On average is 2D pixel art considered to be slower to develop than 3D?
It is for a platformer either like super Metroid or a Mario Platformer.
Was wondering low poly vs pixel art I will be developing it myself everything myself and I do not want to go down a road where time will hamper me. I should mention I don’t know how to use blender but I am learning UE4 and will be learning Blender after.
If MAYA is a better option I have no problem learning that either.
How long would it take to learn either blender or maya?
Lets say I wanted to create a Mario clone or a Metal Slug clone? I am sure 2D pixel art is faster but could you imagine creating a whole game with it? and then doing animations? everything has to have its own frame. What if I used blender or maya to do this?
So in that sense I am wondering about the whole Maya or Blender thing.
Lets assume I was going for a low poly look nothing fancy, would it then still take long to learn either application?
OOh i see well 3D is out of the question for me then it seems. I guess I should go ahead with the Pixel Art, though if I was to do pixel art, Unity would without a doubt be the obvious winner. It means I would be giving up UE4 hmmmm.
Well it’s not about learning an application but about figuring out the process necessary to achieve the objective based on the need and in the case of paper 2d what is required to acquire the 2d sprite sheets where 3d can be used to produce the 2d art.
So you don’t have to “learn” Blender but the process similar to the process as the example where you don’t have to learn Daz Studio or Gimp to acquire what is necessary.
If we are strictly talking about UE4, which why wouldn’t we be…then sure Paper2D is severely crippled and lacking of features that other 2D engines have, Unity has a slightly better take on their 2D side, but really Game Maker Studio 2 is the king of 2D nowadays, and was probably the real king in GM:Studio days as well.
2D will be the fastest way to pump out assets and to reiterate. But obviously, if you are already decent at 3D, you may be able to crank out whatever assets you need, depending on the complexity and time you have.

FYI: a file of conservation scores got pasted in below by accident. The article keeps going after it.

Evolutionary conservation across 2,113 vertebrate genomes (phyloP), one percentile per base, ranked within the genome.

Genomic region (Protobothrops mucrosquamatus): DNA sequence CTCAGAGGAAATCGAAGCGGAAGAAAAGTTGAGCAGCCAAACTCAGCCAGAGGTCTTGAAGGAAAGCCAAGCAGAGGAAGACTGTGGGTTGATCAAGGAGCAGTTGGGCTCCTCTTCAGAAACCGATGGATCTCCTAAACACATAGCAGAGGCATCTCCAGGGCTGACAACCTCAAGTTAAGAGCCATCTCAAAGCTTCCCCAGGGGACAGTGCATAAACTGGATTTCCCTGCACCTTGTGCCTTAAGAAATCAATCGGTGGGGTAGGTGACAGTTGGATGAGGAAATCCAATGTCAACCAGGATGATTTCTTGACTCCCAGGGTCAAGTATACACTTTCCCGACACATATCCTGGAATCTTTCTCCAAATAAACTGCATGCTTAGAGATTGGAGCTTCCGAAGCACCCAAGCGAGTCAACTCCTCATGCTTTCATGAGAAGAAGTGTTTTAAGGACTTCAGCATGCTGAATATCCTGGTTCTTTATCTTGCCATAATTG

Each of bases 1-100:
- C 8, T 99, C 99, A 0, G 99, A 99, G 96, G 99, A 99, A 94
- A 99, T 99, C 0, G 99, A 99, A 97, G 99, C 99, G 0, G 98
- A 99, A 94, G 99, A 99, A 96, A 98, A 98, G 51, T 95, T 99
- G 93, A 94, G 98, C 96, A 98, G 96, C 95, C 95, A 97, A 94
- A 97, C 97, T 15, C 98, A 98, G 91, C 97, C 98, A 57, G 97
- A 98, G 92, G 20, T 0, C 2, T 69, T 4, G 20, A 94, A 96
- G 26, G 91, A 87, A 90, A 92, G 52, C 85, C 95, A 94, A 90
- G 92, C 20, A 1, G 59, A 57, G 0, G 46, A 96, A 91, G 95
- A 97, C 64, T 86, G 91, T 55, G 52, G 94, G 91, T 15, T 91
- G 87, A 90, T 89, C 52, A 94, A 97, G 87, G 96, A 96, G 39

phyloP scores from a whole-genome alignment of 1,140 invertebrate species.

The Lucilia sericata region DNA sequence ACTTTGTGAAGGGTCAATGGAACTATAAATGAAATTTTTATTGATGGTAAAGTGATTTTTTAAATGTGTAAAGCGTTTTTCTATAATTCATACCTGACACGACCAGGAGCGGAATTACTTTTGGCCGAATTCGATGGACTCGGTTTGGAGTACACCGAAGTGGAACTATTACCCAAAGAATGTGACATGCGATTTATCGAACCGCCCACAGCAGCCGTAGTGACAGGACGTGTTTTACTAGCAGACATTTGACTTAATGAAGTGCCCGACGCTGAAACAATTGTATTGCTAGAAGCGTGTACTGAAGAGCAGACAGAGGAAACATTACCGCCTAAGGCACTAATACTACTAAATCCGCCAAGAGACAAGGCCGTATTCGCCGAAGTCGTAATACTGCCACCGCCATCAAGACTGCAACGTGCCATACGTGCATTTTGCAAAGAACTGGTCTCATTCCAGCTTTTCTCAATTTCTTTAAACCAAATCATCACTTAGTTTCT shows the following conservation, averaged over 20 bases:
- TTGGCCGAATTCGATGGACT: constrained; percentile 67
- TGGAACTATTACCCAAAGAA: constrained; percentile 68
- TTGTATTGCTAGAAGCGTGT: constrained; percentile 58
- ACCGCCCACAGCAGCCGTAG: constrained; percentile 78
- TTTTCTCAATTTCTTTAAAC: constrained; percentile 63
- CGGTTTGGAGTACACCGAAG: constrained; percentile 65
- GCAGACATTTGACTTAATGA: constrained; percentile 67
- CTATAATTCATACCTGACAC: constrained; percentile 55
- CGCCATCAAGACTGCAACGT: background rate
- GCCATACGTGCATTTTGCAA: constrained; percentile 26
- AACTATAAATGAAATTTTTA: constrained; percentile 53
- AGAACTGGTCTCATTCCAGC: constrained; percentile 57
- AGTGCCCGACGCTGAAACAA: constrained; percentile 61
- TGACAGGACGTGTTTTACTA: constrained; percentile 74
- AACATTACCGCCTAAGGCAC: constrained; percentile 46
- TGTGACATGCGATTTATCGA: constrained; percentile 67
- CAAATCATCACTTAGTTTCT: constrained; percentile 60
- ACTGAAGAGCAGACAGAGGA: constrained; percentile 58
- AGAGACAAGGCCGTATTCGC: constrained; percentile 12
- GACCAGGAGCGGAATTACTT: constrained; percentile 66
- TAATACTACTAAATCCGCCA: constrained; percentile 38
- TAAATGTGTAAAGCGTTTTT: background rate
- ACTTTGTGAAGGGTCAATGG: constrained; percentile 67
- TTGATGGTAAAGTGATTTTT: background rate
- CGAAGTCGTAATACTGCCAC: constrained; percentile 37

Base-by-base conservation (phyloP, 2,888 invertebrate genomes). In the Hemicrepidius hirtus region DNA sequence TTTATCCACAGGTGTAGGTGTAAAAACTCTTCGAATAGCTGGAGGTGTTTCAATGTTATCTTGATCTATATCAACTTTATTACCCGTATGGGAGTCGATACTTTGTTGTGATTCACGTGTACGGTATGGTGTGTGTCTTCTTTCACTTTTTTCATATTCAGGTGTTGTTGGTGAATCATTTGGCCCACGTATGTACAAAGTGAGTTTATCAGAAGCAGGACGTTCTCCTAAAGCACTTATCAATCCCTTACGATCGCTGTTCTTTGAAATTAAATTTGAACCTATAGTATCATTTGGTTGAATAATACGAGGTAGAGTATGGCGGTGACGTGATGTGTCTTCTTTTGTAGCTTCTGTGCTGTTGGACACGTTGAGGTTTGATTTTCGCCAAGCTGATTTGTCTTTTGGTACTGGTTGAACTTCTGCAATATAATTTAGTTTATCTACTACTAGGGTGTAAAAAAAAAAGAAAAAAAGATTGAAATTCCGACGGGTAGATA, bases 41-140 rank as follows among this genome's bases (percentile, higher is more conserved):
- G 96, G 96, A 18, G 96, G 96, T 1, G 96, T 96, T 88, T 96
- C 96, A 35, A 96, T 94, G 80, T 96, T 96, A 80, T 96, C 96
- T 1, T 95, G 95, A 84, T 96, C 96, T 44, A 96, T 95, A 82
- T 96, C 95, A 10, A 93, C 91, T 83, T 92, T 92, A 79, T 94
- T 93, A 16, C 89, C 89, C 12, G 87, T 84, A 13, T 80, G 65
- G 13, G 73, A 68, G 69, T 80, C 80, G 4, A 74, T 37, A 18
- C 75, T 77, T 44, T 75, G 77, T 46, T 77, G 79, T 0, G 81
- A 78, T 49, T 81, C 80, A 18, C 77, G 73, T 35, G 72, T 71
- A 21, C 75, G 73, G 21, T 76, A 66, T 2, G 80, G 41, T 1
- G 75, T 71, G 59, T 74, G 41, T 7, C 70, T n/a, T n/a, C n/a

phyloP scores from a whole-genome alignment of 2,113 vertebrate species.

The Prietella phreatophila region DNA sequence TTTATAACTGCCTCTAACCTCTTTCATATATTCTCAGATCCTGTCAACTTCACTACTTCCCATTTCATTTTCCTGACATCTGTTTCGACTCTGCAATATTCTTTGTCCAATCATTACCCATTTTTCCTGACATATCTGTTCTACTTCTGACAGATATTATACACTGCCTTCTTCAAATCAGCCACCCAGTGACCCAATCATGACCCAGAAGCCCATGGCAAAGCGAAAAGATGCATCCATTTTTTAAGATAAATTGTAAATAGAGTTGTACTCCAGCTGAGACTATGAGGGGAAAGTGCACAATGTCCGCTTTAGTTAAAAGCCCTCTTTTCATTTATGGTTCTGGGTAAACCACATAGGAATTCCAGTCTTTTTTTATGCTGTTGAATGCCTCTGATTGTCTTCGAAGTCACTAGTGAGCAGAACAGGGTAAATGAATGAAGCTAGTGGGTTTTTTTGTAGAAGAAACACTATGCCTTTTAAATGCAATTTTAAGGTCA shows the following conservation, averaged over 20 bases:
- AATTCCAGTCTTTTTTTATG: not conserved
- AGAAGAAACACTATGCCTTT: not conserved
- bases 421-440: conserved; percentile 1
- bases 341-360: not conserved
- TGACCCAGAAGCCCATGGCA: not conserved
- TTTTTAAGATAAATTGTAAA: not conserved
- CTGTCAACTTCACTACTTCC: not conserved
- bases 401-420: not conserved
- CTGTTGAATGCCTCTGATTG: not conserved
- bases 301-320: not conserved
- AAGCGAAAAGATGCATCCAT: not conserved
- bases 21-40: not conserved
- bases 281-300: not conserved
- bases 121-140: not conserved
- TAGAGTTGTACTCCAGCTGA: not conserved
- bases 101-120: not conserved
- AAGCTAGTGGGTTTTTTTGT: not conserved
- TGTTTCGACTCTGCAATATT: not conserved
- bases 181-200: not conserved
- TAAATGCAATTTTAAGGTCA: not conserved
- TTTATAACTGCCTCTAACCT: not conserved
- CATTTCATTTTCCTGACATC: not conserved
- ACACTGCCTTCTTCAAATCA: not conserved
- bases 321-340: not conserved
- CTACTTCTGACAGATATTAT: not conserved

Well guys I have ZERO experience in 3D I forgot to mention that I am learning some pixel art here and its certainly doable but boy is it hard to actually get something pretty looking and know how to do shadows etc
You will still have to do some 2d sprite creation if you do 3d anyways cuz models usually dont look good without good textures on them. Although you can make 3d models that have multiple textures on them and you can plug in some nice materials in ue4 to make models look pretty good without making textures for your uvs.
I’m using 3d for my game I’ve been using blender for 2 years now. I like Blender better than Maya and a lot of people who teach blender courses prefer it too. There people who I spoke to who’ve been using blender for over a decade who are still not as great as they would like to be it really depends someone told me back when I was just using Blender for like a day that you never stop learning about it there so many updates and new techquines to learn sorry for my spelling I know typos are here.
That all depends on skill and quality. Anything in life that you want to be perfect and or good quality takes times and patience, so dont expect either or to be easier or faster if you want instant satisfaction. At the end of the day your art style depends on the game you want to make, if you want a more classic look and feel then Id say stick with 2d art however if you want a more modern look with clean animations then go with 3d models.
I personally like 3d modeling because it does seem to be faster and animating in 3d seems easier to me then making hundreds of sprites for walking,jumping,fighting and dying animations.